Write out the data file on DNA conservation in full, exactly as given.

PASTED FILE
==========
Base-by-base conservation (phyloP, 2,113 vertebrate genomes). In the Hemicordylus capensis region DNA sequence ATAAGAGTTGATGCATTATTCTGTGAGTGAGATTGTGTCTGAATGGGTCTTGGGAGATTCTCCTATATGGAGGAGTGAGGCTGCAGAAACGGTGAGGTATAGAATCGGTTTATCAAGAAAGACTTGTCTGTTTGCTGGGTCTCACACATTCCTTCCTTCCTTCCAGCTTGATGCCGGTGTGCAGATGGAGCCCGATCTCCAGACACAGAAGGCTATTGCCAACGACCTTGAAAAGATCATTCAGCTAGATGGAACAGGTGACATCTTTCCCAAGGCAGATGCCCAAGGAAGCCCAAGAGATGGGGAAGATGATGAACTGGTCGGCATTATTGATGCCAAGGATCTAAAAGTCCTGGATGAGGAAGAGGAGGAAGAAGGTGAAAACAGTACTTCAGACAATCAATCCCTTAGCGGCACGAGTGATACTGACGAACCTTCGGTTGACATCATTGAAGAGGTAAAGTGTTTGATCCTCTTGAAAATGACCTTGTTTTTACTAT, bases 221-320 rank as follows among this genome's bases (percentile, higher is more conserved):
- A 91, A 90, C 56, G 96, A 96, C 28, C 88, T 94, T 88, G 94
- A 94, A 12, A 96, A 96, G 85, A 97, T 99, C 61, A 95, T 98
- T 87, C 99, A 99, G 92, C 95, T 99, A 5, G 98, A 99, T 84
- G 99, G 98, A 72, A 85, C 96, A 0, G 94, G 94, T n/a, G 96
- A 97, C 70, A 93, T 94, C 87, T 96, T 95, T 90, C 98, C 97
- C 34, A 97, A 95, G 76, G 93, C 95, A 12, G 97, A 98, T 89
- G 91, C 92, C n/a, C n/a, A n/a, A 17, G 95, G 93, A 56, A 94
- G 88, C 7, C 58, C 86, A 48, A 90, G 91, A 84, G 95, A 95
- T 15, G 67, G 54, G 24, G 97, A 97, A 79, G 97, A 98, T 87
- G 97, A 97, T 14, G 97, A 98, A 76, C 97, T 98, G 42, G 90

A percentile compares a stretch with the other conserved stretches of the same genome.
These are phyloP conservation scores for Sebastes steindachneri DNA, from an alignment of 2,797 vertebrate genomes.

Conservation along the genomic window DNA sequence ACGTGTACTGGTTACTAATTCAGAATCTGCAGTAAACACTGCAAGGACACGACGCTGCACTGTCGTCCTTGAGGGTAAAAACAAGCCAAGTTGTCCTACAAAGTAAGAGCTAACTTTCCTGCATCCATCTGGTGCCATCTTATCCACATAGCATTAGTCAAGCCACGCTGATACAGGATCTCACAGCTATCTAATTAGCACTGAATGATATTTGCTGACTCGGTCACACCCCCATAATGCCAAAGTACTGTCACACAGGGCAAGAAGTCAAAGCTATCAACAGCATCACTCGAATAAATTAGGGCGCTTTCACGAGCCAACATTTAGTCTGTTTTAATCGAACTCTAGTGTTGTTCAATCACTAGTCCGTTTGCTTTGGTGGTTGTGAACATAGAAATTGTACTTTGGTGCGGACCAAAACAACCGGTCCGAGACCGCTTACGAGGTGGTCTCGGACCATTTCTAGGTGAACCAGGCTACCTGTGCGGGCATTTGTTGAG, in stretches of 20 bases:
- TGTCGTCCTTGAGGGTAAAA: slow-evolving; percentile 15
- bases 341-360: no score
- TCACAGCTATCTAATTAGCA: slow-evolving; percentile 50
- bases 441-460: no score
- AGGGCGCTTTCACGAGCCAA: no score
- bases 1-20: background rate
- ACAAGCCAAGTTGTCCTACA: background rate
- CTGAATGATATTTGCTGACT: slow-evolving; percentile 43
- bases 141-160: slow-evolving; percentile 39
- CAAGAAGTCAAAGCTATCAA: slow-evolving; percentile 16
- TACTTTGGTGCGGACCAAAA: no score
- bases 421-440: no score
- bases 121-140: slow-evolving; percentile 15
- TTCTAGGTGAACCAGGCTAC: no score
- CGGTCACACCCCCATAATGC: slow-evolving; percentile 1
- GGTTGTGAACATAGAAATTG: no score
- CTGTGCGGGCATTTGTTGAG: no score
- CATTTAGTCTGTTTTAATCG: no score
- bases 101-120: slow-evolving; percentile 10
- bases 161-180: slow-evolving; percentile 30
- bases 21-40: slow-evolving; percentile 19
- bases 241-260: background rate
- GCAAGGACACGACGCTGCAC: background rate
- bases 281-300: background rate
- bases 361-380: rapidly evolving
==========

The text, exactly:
Base-by-base conservation (phyloP, 2,113 vertebrate genomes). In the Hemicordylus capensis region DNA sequence ATAAGAGTTGATGCATTATTCTGTGAGTGAGATTGTGTCTGAATGGGTCTTGGGAGATTCTCCTATATGGAGGAGTGAGGCTGCAGAAACGGTGAGGTATAGAATCGGTTTATCAAGAAAGACTTGTCTGTTTGCTGGGTCTCACACATTCCTTCCTTCCTTCCAGCTTGATGCCGGTGTGCAGATGGAGCCCGATCTCCAGACACAGAAGGCTATTGCCAACGACCTTGAAAAGATCATTCAGCTAGATGGAACAGGTGACATCTTTCCCAAGGCAGATGCCCAAGGAAGCCCAAGAGATGGGGAAGATGATGAACTGGTCGGCATTATTGATGCCAAGGATCTAAAAGTCCTGGATGAGGAAGAGGAGGAAGAAGGTGAAAACAGTACTTCAGACAATCAATCCCTTAGCGGCACGAGTGATACTGACGAACCTTCGGTTGACATCATTGAAGAGGTAAAGTGTTTGATCCTCTTGAAAATGACCTTGTTTTTACTAT, bases 221-320 rank as follows among this genome's bases (percentile, higher is more conserved):
- A 91, A 90, C 56, G 96, A 96, C 28, C 88, T 94, T 88, G 94
- A 94, A 12, A 96, A 96, G 85, A 97, T 99, C 61, A 95, T 98
- T 87, C 99, A 99, G 92, C 95, T 99, A 5, G 98, A 99, T 84
- G 99, G 98, A 72, A 85, C 96, A 0, G 94, G 94, T n/a, G 96
- A 97, C 70, A 93, T 94, C 87, T 96, T 95, T 90, C 98, C 97
- C 34, A 97, A 95, G 76, G 93, C 95, A 12, G 97, A 98, T 89
- G 91, C 92, C n/a, C n/a, A n/a, A 17, G 95, G 93, A 56, A 94
- G 88, C 7, C 58, C 86, A 48, A 90, G 91, A 84, G 95, A 95
- T 15, G 67, G 54, G 24, G 97, A 97, A 79, G 97, A 98, T 87
- G 97, A 97, T 14, G 97, A 98, A 76, C 97, T 98, G 42, G 90

A percentile compares a stretch with the other conserved stretches of the same genome.
These are phyloP conservation scores for Sebastes steindachneri DNA, from an alignment of 2,797 vertebrate genomes.

Conservation along the genomic window DNA sequence ACGTGTACTGGTTACTAATTCAGAATCTGCAGTAAACACTGCAAGGACACGACGCTGCACTGTCGTCCTTGAGGGTAAAAACAAGCCAAGTTGTCCTACAAAGTAAGAGCTAACTTTCCTGCATCCATCTGGTGCCATCTTATCCACATAGCATTAGTCAAGCCACGCTGATACAGGATCTCACAGCTATCTAATTAGCACTGAATGATATTTGCTGACTCGGTCACACCCCCATAATGCCAAAGTACTGTCACACAGGGCAAGAAGTCAAAGCTATCAACAGCATCACTCGAATAAATTAGGGCGCTTTCACGAGCCAACATTTAGTCTGTTTTAATCGAACTCTAGTGTTGTTCAATCACTAGTCCGTTTGCTTTGGTGGTTGTGAACATAGAAATTGTACTTTGGTGCGGACCAAAACAACCGGTCCGAGACCGCTTACGAGGTGGTCTCGGACCATTTCTAGGTGAACCAGGCTACCTGTGCGGGCATTTGTTGAG, in stretches of 20 bases:
- TGTCGTCCTTGAGGGTAAAA: slow-evolving; percentile 15
- bases 341-360: no score
- TCACAGCTATCTAATTAGCA: slow-evolving; percentile 50
- bases 441-460: no score
- AGGGCGCTTTCACGAGCCAA: no score
- bases 1-20: background rate
- ACAAGCCAAGTTGTCCTACA: background rate
- CTGAATGATATTTGCTGACT: slow-evolving; percentile 43
- bases 141-160: slow-evolving; percentile 39
- CAAGAAGTCAAAGCTATCAA: slow-evolving; percentile 16
- TACTTTGGTGCGGACCAAAA: no score
- bases 421-440: no score
- bases 121-140: slow-evolving; percentile 15
- TTCTAGGTGAACCAGGCTAC: no score
- CGGTCACACCCCCATAATGC: slow-evolving; percentile 1
- GGTTGTGAACATAGAAATTG: no score
- CTGTGCGGGCATTTGTTGAG: no score
- CATTTAGTCTGTTTTAATCG: no score
- bases 101-120: slow-evolving; percentile 10
- bases 161-180: slow-evolving; percentile 30
- bases 21-40: slow-evolving; percentile 19
- bases 241-260: background rate
- GCAAGGACACGACGCTGCAC: background rate
- bases 281-300: background rate
- bases 361-380: rapidly evolving